Beer and Wine in Prague

Czech beer is justly famous throughout the world for its taste and potency. The Bohemian town of Plzen is the centre of the industry and the quality beer, Pilsner Urquell (Plzensky Prazdroj) is widely available. Budweiser too, you may be surprised to learn originates in the Czech Republic, where it is known as Budvar – it is very different from its American variant. The local brews are just as good: Pragzanka, for example, brewed in the suburb of Holesovice. If your preference is for dark beer, look out for U Fleku, (there is a pub bearing that name in Prague). The strength of the beer (either 12 or 14 per cent) is usually indicated on the menu. The general word for beer is pivo.

The Czechs are less well known for their wines, introduced from Burgundy by the Emperor Charles IV in the 14th century. Nowadays, the best vintages hail from Moravia and Slovakia, although the Bohemian wines of the Melnik region also have a good reputation. You will find them on sale in most Prague wine bars. You will also find a wide range of wines from abroad, especially French and German.

White wine is vino bile, red wine vino cervene. There are three very different types of liqueur worth sampling. Borovicka is fiery, in the way of an Italian grappa, and should be treated with the same respect. Slivovice is a very winning plum brandy but best of all is the wonderfully aromatic becherovka, an herb-based drink concocted in the spa town of Karlovy Vary.

By this stage of the proceedings, you’ll be in need of a coffee (kava). If you don’t ask specifically for an espresso, you are likely to be served Turkish coffee, which comes with the grounds included.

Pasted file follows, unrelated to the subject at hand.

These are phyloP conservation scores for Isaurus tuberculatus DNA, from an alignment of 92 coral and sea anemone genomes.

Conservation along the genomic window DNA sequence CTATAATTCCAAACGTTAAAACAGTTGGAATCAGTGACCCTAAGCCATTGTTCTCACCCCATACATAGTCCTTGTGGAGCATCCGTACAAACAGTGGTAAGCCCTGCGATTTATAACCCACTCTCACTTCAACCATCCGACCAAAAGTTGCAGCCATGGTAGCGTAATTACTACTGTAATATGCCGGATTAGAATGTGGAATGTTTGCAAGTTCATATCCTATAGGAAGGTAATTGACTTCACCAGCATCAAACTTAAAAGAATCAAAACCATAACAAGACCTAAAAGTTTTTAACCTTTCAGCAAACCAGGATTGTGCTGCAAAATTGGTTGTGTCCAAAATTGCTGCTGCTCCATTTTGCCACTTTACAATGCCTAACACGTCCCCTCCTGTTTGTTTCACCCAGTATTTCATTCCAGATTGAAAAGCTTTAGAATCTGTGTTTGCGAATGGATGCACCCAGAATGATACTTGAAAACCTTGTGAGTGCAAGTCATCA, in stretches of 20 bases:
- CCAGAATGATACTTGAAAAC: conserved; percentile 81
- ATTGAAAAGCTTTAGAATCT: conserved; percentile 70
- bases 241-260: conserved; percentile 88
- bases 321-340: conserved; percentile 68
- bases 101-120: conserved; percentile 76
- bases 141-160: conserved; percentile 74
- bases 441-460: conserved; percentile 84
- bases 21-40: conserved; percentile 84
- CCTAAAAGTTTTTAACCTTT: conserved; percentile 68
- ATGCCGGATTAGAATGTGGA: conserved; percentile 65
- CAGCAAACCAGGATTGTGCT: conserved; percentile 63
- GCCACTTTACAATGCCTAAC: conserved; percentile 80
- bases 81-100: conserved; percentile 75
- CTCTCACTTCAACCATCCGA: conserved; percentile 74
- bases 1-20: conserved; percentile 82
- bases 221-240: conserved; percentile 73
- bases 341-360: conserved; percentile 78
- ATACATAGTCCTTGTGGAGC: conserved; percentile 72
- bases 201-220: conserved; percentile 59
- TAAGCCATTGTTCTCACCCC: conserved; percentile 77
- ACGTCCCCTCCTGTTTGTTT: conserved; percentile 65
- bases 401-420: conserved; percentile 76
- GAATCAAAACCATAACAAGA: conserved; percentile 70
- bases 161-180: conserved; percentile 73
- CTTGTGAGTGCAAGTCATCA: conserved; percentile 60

Eating Out

Eating out in Prague is still extremely good value – if you can find a table. Unfortunately, at the moment most restaurants outside the hotels are fully booked at weekends and often on weekdays as well. There is no easy solution to this problem, save to say that you should book as far ahead as possible. The alternative is to turn up on spec in the hope that a table becomes available

Don’t necessarily be put off by the reserve sign at the door; a table may become available – consult the head waiter about your chances. As most Czechs tend to eat early (any time from 17.30 hours onwards), the best time to arrive, if you haven’t booked, is probably about 19.30 to 20.00 hours. Hopefully the lifting of restrictions on private enterprise should lead to an improvement in the long run.

There are several different types of eating house: restaurant, usually found in hotels; vinarny, literally wine restaurants although they actually sell beer as well; pivnice, beer halls or pubs which also sell food, although in rather basic surroundings; and kavarny, corresponding to the English café. There are limited restrictions on smoking in restaurants although apparently none in pubs. Service is usually included but a tip of about 10 per cent is customary.

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